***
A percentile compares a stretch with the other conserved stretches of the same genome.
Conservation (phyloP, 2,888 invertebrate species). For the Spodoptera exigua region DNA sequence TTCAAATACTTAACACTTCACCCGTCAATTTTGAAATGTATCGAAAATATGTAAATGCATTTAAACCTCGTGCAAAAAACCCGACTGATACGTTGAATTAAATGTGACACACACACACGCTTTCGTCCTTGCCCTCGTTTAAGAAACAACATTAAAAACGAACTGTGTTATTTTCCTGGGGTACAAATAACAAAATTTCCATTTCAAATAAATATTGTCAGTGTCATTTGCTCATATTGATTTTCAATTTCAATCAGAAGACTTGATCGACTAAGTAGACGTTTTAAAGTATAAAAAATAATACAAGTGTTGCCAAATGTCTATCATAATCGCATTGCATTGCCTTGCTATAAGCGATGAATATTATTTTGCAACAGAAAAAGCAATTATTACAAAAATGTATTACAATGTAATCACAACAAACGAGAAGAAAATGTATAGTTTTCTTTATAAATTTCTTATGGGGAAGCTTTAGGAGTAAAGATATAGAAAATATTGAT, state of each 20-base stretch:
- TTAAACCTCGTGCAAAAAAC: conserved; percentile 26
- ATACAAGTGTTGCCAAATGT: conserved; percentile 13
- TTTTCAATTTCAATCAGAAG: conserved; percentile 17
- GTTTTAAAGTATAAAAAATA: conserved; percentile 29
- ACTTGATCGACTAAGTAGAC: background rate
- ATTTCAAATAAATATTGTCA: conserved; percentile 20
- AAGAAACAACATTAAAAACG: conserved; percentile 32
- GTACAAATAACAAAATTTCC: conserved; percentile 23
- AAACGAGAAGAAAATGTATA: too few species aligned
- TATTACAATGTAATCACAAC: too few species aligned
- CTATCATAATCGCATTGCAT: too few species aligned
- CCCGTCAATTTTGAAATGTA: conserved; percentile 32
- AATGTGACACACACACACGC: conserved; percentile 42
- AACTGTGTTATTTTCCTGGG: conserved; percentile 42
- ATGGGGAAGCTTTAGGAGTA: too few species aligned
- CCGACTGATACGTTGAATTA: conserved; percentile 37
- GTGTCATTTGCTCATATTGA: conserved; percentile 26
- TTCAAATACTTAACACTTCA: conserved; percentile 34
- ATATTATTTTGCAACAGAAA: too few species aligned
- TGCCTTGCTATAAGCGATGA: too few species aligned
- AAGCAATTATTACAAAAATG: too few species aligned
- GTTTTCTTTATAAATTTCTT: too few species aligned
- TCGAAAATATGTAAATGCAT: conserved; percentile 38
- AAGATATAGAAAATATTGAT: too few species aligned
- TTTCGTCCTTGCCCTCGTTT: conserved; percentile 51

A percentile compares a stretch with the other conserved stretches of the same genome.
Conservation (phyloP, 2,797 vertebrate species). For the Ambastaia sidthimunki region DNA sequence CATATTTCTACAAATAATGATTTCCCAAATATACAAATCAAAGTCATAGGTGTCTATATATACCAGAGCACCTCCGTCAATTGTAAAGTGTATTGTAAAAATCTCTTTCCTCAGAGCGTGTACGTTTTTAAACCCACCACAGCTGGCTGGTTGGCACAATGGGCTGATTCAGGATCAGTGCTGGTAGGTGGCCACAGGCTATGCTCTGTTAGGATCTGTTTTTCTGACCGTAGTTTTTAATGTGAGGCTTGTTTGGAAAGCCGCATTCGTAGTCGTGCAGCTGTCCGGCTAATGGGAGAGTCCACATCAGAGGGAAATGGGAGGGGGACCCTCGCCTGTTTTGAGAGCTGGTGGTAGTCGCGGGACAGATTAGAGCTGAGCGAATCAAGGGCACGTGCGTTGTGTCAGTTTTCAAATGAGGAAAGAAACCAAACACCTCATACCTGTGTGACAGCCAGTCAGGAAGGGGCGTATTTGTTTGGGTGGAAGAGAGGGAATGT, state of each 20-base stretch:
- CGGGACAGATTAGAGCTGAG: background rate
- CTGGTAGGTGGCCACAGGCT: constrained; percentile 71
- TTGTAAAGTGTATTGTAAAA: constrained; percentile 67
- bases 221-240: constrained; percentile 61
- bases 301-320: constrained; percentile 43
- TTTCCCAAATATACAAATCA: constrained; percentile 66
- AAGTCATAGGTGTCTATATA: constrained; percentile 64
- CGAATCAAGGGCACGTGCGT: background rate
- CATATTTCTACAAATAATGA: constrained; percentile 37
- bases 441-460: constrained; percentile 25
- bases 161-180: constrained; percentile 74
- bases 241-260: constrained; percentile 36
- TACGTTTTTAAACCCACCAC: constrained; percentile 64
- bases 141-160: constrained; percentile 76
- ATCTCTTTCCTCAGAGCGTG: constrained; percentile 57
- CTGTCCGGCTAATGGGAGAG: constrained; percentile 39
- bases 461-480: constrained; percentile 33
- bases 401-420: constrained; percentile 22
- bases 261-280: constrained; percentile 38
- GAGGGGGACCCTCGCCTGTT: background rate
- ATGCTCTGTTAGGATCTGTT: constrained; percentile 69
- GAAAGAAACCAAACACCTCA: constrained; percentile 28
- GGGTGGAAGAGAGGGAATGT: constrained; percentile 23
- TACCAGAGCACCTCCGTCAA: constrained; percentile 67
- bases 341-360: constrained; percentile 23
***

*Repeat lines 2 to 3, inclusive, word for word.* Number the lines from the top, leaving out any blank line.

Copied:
Conservation (phyloP, 2,888 invertebrate species). For the Spodoptera exigua region DNA sequence TTCAAATACTTAACACTTCACCCGTCAATTTTGAAATGTATCGAAAATATGTAAATGCATTTAAACCTCGTGCAAAAAACCCGACTGATACGTTGAATTAAATGTGACACACACACACGCTTTCGTCCTTGCCCTCGTTTAAGAAACAACATTAAAAACGAACTGTGTTATTTTCCTGGGGTACAAATAACAAAATTTCCATTTCAAATAAATATTGTCAGTGTCATTTGCTCATATTGATTTTCAATTTCAATCAGAAGACTTGATCGACTAAGTAGACGTTTTAAAGTATAAAAAATAATACAAGTGTTGCCAAATGTCTATCATAATCGCATTGCATTGCCTTGCTATAAGCGATGAATATTATTTTGCAACAGAAAAAGCAATTATTACAAAAATGTATTACAATGTAATCACAACAAACGAGAAGAAAATGTATAGTTTTCTTTATAAATTTCTTATGGGGAAGCTTTAGGAGTAAAGATATAGAAAATATTGAT, state of each 20-base stretch:
- TTAAACCTCGTGCAAAAAAC: conserved; percentile 26